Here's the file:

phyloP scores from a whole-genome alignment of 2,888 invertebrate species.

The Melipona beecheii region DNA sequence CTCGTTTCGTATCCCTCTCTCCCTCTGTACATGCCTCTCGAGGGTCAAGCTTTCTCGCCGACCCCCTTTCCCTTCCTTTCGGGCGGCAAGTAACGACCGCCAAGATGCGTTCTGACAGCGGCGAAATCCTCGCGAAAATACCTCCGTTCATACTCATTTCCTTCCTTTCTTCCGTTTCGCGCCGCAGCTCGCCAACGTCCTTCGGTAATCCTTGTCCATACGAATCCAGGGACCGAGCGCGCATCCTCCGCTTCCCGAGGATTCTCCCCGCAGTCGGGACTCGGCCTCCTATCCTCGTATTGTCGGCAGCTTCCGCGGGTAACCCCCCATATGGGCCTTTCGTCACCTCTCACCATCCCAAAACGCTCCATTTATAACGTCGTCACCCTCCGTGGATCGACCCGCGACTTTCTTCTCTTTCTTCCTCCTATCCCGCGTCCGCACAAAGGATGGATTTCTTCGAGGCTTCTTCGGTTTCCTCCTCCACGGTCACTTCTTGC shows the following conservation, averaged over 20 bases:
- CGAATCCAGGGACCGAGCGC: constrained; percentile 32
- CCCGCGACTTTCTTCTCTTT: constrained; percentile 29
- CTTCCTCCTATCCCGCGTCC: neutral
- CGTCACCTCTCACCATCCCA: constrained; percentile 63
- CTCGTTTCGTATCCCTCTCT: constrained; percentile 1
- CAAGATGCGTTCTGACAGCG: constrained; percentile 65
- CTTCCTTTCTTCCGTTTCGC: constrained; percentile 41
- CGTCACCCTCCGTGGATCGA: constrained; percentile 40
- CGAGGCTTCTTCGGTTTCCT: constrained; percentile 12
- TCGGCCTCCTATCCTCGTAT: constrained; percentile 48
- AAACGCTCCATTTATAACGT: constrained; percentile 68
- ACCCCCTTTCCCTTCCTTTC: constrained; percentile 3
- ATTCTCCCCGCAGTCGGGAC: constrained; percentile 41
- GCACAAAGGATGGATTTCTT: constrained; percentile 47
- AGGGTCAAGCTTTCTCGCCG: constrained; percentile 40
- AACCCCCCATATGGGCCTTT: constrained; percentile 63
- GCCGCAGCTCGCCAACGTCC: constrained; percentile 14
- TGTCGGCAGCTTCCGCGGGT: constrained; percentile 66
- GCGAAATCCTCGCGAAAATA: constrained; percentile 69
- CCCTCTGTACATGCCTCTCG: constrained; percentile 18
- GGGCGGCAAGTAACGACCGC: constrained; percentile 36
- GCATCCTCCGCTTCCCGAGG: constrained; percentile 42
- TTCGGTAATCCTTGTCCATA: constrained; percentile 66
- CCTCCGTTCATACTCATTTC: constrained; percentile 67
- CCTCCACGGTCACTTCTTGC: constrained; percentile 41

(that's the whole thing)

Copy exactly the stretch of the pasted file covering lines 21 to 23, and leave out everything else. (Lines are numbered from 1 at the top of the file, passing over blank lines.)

- GCGAAATCCTCGCGAAAATA: constrained; percentile 69
- CCCTCTGTACATGCCTCTCG: constrained; percentile 18
- GGGCGGCAAGTAACGACCGC: constrained; percentile 36